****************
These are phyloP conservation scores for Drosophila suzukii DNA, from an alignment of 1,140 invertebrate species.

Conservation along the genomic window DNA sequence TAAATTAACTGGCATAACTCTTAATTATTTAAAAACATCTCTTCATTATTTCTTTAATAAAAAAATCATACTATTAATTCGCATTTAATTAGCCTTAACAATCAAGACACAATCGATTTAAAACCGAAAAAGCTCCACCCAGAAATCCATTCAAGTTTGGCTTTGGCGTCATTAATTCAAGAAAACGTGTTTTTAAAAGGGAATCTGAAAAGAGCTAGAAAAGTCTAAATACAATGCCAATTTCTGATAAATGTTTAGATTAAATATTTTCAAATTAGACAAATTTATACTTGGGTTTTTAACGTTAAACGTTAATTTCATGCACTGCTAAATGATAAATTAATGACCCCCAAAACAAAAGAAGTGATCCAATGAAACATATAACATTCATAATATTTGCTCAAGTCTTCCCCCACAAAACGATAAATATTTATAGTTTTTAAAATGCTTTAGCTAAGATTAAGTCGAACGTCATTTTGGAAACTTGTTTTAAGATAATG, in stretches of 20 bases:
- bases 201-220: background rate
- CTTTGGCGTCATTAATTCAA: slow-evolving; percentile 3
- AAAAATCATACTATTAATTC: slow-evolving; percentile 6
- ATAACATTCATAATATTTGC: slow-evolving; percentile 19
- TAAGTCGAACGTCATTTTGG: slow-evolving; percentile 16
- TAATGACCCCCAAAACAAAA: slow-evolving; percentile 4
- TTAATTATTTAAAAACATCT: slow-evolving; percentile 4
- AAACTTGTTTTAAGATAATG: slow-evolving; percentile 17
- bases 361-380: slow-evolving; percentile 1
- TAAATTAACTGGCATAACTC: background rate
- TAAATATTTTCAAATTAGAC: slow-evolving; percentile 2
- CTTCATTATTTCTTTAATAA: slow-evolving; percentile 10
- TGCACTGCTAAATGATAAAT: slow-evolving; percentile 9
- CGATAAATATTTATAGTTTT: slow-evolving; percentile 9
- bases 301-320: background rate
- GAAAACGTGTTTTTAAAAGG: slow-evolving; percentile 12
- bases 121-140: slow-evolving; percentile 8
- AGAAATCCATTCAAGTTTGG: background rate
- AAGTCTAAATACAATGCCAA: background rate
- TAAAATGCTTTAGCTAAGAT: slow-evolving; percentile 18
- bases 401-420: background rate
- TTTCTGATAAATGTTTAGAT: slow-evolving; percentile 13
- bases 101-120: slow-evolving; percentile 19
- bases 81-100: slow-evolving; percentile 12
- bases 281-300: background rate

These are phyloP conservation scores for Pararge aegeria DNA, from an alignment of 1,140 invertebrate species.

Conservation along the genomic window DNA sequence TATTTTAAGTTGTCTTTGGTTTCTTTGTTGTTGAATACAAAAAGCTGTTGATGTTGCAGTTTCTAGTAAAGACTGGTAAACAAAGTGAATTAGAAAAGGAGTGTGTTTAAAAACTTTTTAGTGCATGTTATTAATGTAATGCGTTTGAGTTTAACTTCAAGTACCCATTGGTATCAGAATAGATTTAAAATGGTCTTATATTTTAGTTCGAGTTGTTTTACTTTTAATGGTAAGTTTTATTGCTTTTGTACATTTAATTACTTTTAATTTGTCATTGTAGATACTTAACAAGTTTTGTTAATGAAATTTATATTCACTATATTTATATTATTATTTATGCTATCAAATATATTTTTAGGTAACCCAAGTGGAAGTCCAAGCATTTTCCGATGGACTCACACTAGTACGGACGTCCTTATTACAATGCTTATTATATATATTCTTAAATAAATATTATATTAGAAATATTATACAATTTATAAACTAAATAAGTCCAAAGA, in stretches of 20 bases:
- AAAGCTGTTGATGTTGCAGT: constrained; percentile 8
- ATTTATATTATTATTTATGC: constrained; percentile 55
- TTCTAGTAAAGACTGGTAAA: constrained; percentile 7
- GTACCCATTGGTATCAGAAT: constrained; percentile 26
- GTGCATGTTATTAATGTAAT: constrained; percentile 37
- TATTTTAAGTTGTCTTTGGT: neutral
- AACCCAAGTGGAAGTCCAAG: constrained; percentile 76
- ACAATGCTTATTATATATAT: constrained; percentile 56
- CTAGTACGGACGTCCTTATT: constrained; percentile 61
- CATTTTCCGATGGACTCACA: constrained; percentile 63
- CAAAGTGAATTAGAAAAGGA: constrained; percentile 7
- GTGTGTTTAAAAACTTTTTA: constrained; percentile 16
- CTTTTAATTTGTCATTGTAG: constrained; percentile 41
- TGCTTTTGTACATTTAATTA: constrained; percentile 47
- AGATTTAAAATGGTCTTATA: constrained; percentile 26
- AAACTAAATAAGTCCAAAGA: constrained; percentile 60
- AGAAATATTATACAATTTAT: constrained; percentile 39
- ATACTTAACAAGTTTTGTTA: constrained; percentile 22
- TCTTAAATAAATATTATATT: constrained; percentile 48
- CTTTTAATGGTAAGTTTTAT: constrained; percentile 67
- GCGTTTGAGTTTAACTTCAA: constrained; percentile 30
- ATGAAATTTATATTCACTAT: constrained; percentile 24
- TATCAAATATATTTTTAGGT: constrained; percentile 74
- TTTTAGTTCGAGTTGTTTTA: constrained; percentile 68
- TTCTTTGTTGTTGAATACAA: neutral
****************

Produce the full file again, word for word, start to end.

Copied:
These are phyloP conservation scores for Drosophila suzukii DNA, from an alignment of 1,140 invertebrate species.

Conservation along the genomic window DNA sequence TAAATTAACTGGCATAACTCTTAATTATTTAAAAACATCTCTTCATTATTTCTTTAATAAAAAAATCATACTATTAATTCGCATTTAATTAGCCTTAACAATCAAGACACAATCGATTTAAAACCGAAAAAGCTCCACCCAGAAATCCATTCAAGTTTGGCTTTGGCGTCATTAATTCAAGAAAACGTGTTTTTAAAAGGGAATCTGAAAAGAGCTAGAAAAGTCTAAATACAATGCCAATTTCTGATAAATGTTTAGATTAAATATTTTCAAATTAGACAAATTTATACTTGGGTTTTTAACGTTAAACGTTAATTTCATGCACTGCTAAATGATAAATTAATGACCCCCAAAACAAAAGAAGTGATCCAATGAAACATATAACATTCATAATATTTGCTCAAGTCTTCCCCCACAAAACGATAAATATTTATAGTTTTTAAAATGCTTTAGCTAAGATTAAGTCGAACGTCATTTTGGAAACTTGTTTTAAGATAATG, in stretches of 20 bases:
- bases 201-220: background rate
- CTTTGGCGTCATTAATTCAA: slow-evolving; percentile 3
- AAAAATCATACTATTAATTC: slow-evolving; percentile 6
- ATAACATTCATAATATTTGC: slow-evolving; percentile 19
- TAAGTCGAACGTCATTTTGG: slow-evolving; percentile 16
- TAATGACCCCCAAAACAAAA: slow-evolving; percentile 4
- TTAATTATTTAAAAACATCT: slow-evolving; percentile 4
- AAACTTGTTTTAAGATAATG: slow-evolving; percentile 17
- bases 361-380: slow-evolving; percentile 1
- TAAATTAACTGGCATAACTC: background rate
- TAAATATTTTCAAATTAGAC: slow-evolving; percentile 2
- CTTCATTATTTCTTTAATAA: slow-evolving; percentile 10
- TGCACTGCTAAATGATAAAT: slow-evolving; percentile 9
- CGATAAATATTTATAGTTTT: slow-evolving; percentile 9
- bases 301-320: background rate
- GAAAACGTGTTTTTAAAAGG: slow-evolving; percentile 12
- bases 121-140: slow-evolving; percentile 8
- AGAAATCCATTCAAGTTTGG: background rate
- AAGTCTAAATACAATGCCAA: background rate
- TAAAATGCTTTAGCTAAGAT: slow-evolving; percentile 18
- bases 401-420: background rate
- TTTCTGATAAATGTTTAGAT: slow-evolving; percentile 13
- bases 101-120: slow-evolving; percentile 19
- bases 81-100: slow-evolving; percentile 12
- bases 281-300: background rate

These are phyloP conservation scores for Pararge aegeria DNA, from an alignment of 1,140 invertebrate species.

Conservation along the genomic window DNA sequence TATTTTAAGTTGTCTTTGGTTTCTTTGTTGTTGAATACAAAAAGCTGTTGATGTTGCAGTTTCTAGTAAAGACTGGTAAACAAAGTGAATTAGAAAAGGAGTGTGTTTAAAAACTTTTTAGTGCATGTTATTAATGTAATGCGTTTGAGTTTAACTTCAAGTACCCATTGGTATCAGAATAGATTTAAAATGGTCTTATATTTTAGTTCGAGTTGTTTTACTTTTAATGGTAAGTTTTATTGCTTTTGTACATTTAATTACTTTTAATTTGTCATTGTAGATACTTAACAAGTTTTGTTAATGAAATTTATATTCACTATATTTATATTATTATTTATGCTATCAAATATATTTTTAGGTAACCCAAGTGGAAGTCCAAGCATTTTCCGATGGACTCACACTAGTACGGACGTCCTTATTACAATGCTTATTATATATATTCTTAAATAAATATTATATTAGAAATATTATACAATTTATAAACTAAATAAGTCCAAAGA, in stretches of 20 bases:
- AAAGCTGTTGATGTTGCAGT: constrained; percentile 8
- ATTTATATTATTATTTATGC: constrained; percentile 55
- TTCTAGTAAAGACTGGTAAA: constrained; percentile 7
- GTACCCATTGGTATCAGAAT: constrained; percentile 26
- GTGCATGTTATTAATGTAAT: constrained; percentile 37
- TATTTTAAGTTGTCTTTGGT: neutral
- AACCCAAGTGGAAGTCCAAG: constrained; percentile 76
- ACAATGCTTATTATATATAT: constrained; percentile 56
- CTAGTACGGACGTCCTTATT: constrained; percentile 61
- CATTTTCCGATGGACTCACA: constrained; percentile 63
- CAAAGTGAATTAGAAAAGGA: constrained; percentile 7
- GTGTGTTTAAAAACTTTTTA: constrained; percentile 16
- CTTTTAATTTGTCATTGTAG: constrained; percentile 41
- TGCTTTTGTACATTTAATTA: constrained; percentile 47
- AGATTTAAAATGGTCTTATA: constrained; percentile 26
- AAACTAAATAAGTCCAAAGA: constrained; percentile 60
- AGAAATATTATACAATTTAT: constrained; percentile 39
- ATACTTAACAAGTTTTGTTA: constrained; percentile 22
- TCTTAAATAAATATTATATT: constrained; percentile 48
- CTTTTAATGGTAAGTTTTAT: constrained; percentile 67
- GCGTTTGAGTTTAACTTCAA: constrained; percentile 30
- ATGAAATTTATATTCACTAT: constrained; percentile 24
- TATCAAATATATTTTTAGGT: constrained; percentile 74
- TTTTAGTTCGAGTTGTTTTA: constrained; percentile 68
- TTCTTTGTTGTTGAATACAA: neutral